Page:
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Subject: Re: [boost] proposed new library "histogram"
From: Thijs van den Berg (thijs_at_[hidden])
Date: 2016-05-05 16:36:38

On 5 May 2016 at 00:21, Hans Dembinski <hans.dembinski_at_[hidden]> wrote:

> Hi everybody,
> I recently added a new library called "histogram" to the Boost Incubator.
> I would like to advertise it a little here in the hope to find a person
> interested in reviewing it. I hope that shameless self-advertisement is not
> going against some rule of this list, but I am sure you will let me know.
> My background is in analysis of big data in the fields of particle physics
> and astroparticle physics. Boost is very popular among my peers, since it
> is a free, high-quality, rich, and very well maintained collection of
> libraries. There is a growing number of tools to do statistical analysis in
> Boost and I think this project would fit in nicely, and fill a gap. We work
> with histograms a lot, so that's why my interest came from.
> I am a senior programmer in C++ and Python with 10 years of experience.
> Guiding development through code reviews and tickets, as well as taking on
> responsibility for continuous maintenance, are natural for me. Naturally, I
> am willing to commit free time to maintain the project should it be
> accepted, and do my share of the work in this community.
> I put a lot of thought and effort into this project, the rationale and my
> design choices are explained in the documentation, which I wrote according
> to the advice given at the Boost Incubator website. The project is feature
> complete from my side. What it needs now is the input from the Boost
> community to round off possible edges and to make the interface rich enough
> for everybody. I am good at considering the user perspective, but I cannot
> anticipate everyone's needs.
> In case you got interested, here are the links:
> Incubator link:
> github link:
> Best regards,
> Hans
Hi Hans,

Interesting ideas.
I have some algorithmic questions: I'd like to learn about the details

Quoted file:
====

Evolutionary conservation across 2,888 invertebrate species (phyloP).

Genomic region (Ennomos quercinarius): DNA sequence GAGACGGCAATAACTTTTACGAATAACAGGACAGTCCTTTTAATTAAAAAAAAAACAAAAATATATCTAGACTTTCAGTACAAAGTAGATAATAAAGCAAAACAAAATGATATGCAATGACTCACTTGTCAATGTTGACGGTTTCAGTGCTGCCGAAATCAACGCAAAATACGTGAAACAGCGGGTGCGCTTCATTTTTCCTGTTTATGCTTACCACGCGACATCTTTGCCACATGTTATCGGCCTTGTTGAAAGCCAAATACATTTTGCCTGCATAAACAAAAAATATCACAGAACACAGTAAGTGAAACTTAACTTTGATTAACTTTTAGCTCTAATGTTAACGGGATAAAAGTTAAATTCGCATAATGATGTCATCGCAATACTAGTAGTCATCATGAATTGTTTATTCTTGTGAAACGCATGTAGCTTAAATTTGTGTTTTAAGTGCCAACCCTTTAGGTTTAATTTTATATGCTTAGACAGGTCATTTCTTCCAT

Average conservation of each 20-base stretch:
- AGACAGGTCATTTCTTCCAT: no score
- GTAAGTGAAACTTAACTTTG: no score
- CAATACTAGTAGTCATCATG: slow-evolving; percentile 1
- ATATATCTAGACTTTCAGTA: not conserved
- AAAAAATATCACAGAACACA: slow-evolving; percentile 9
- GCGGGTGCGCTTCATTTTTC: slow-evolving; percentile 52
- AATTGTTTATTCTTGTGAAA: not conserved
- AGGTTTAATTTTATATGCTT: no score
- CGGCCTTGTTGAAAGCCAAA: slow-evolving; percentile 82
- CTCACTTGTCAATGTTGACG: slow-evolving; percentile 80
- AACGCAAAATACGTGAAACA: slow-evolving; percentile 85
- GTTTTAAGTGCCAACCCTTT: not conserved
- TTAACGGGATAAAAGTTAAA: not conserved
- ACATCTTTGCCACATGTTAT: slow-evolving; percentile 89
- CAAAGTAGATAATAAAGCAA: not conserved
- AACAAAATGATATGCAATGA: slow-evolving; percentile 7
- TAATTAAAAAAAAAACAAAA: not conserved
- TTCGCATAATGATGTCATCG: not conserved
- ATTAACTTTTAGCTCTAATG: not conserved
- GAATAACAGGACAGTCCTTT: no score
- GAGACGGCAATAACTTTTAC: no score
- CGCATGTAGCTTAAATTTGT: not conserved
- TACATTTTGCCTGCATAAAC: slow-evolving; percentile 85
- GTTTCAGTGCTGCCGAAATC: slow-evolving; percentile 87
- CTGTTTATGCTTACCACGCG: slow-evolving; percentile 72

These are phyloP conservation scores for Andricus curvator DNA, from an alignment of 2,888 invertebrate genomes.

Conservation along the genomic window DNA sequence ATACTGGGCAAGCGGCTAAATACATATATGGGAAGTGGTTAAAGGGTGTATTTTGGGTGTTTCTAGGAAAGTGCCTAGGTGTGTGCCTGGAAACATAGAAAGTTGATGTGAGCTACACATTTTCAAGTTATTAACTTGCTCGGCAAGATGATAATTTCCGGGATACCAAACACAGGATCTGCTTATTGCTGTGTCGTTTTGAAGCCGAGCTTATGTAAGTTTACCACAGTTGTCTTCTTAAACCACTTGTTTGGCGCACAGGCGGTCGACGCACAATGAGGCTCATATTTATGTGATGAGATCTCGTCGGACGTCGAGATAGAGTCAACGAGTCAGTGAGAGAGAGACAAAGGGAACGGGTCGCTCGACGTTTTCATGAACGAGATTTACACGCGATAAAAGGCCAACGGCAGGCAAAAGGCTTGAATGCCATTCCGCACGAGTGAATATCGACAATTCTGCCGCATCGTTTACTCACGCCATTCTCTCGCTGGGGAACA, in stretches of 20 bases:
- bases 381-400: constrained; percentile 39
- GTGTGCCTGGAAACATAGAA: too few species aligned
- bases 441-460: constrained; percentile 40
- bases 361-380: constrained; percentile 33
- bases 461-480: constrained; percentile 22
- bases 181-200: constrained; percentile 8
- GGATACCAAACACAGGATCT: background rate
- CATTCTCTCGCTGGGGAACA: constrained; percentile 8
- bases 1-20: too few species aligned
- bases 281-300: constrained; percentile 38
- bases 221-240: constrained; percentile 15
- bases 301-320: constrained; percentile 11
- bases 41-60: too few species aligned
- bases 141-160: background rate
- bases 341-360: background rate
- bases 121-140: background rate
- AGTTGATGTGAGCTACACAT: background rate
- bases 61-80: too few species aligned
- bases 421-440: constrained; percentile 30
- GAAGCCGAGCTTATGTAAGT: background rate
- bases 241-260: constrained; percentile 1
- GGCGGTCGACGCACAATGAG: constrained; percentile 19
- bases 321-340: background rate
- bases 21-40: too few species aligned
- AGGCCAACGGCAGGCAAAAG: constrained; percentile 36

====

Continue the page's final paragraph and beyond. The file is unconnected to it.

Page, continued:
behind the "just works" friendly objective so that I can decide if it will
work for me -or not-, and under what circumstances. One reason I sometimes
pick C++ instead of Python is because of performance, especially when I
need to handle large datasets. In those cases the details often matter. So,
if I was going to consider using it, it would be helpful to see performance
metrics -e.g. compared to some naive alternative-.

I've read that you computes variance: can that computation be
switched-on/off (e.g. I might not need it)? Also, there are various online
(single pass, weighted) variance algorithms: some a stable, other not.
Which one have you implemented? Does is use std::accumulate? It would be
nice to reassure numerically focused users about the level of quality of he

I would also like to see information about the computational and memory
complexity about two other internal algorithms I think I saw mentioned:

1) automatically re-binning: when you modify bins do you split a single
bin, or do you readjust *all* bin boundaries? Do you keep a sorted list
inside each bin?

2) sparse storage: .. I know this is a complex field where lots of trade
off can be made-. E.g. suppose I fill a 10-dimensional histogram with
samples that (only) have elements on a diagonal -a potential worst case
scenario for some methods would be-:
for(int i: {1, 2, 3, 4, 5})

would this result in 5 sparse bins -the bins on the diagonal-, or 5^10 bins
-the outer product of ten axis, each with 5 bins-?


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